Index funds swing ‘not unsustainable’, Vanguard’s John Bogle argues
One of the asset management industry’s greatest minds, John Bogle of Vanguard, creator of the first index mutual fund, challenged the idea that the swing towards index funds over active funds was unsustainable. He suggested that growth in indexing would likely slow in coming years but there was no reason to suppose that investors would revert to active management over passive. He was speaking at an event hosted by London Business School’s AQR Asset Management Institute (AQRAMI) looking at ‘Systemic Risk in Asset Management’.
With three providers dominating index funds - Vanguard, State Street and BlackRock, so much concentration in so few institutions begs the question of whether they present a systemic risk. Bogle talked about the resilience of Traditional Index Funds (TIFs) throughout the market downturn in terms of fund flows. Between October 2007 and April 2009 the fluctuations in net cash flow within Traditional Index Funds (TIFs) were minimal when compared to Exchange Traded Funds (ETFs). Given that ETFs have only risen to prominence more recently, he was concerned that ETFs have never been seriously stress tested in the marketplace.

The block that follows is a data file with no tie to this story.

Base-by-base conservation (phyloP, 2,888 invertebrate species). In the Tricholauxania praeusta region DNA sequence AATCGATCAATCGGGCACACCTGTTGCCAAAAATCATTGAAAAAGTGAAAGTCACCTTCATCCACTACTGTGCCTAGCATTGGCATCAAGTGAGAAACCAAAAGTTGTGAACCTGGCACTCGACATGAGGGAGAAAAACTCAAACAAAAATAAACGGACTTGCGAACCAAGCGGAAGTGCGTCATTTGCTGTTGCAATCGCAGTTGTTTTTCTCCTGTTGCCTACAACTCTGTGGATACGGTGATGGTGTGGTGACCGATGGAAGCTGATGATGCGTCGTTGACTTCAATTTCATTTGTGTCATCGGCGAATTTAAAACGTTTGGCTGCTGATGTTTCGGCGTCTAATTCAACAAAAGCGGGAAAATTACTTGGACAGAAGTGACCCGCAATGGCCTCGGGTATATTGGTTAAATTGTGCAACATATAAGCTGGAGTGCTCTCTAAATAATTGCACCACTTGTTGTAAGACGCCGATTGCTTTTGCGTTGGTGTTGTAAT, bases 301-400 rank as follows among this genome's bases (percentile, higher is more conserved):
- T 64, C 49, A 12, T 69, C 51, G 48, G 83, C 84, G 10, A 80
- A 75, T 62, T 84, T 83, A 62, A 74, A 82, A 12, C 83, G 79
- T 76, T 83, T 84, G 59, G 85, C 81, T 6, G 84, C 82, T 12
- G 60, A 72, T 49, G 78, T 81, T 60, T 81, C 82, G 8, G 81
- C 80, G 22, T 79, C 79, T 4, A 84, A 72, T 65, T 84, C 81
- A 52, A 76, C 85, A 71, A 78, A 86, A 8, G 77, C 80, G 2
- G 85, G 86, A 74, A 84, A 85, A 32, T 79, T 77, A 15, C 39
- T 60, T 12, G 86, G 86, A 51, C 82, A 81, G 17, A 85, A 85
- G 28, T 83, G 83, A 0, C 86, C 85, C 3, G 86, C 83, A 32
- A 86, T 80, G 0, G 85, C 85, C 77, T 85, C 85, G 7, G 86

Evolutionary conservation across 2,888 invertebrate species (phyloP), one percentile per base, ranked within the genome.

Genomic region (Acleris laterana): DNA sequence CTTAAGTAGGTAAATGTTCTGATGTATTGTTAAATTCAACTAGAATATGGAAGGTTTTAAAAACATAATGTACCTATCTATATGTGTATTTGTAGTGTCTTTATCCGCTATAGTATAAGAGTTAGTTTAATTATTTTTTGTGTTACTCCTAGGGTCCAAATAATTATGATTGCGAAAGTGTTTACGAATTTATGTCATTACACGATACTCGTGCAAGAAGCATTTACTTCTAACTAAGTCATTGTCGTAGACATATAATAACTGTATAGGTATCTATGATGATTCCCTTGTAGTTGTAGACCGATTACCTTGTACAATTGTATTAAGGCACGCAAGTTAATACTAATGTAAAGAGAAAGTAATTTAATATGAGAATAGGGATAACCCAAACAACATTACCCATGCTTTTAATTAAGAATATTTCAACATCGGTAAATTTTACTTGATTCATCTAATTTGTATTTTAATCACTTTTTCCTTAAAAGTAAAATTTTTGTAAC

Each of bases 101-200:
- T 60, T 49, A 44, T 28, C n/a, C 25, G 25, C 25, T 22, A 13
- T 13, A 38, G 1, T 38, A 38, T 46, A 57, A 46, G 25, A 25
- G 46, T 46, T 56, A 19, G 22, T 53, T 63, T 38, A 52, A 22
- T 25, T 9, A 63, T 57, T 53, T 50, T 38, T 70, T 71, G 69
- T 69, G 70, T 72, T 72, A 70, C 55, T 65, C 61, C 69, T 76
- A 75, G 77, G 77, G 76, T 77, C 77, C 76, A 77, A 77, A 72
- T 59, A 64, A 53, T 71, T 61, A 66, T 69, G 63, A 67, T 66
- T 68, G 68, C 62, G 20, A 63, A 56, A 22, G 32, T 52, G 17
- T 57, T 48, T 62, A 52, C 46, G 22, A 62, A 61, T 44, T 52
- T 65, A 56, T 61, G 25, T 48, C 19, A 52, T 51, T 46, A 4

Ananth Madhavan, Global Head of Research for ETF and Index Investing at BlackRock, by contrast argued that there remains an important role for active investing alongside passive in meeting investor needs. He also suggested that ETFs have weathered many turbulent markets. In each case the relatively higher liquidity provided by the ETFs has acted as a buffer to the turbulence of the underlying assets.
Other guest speakers focusing in more detail on regulatory issues included Natasha Cazenave, Deputy Head of the Policy and International Affairs Directorate, AMF, Martin Moloney, Head of Markets Policy, Central Bank of Ireland and Michael Mendelson, Principal at AQR Capital Management and Chairman of the Government Affairs Committee, Managed Funds Association.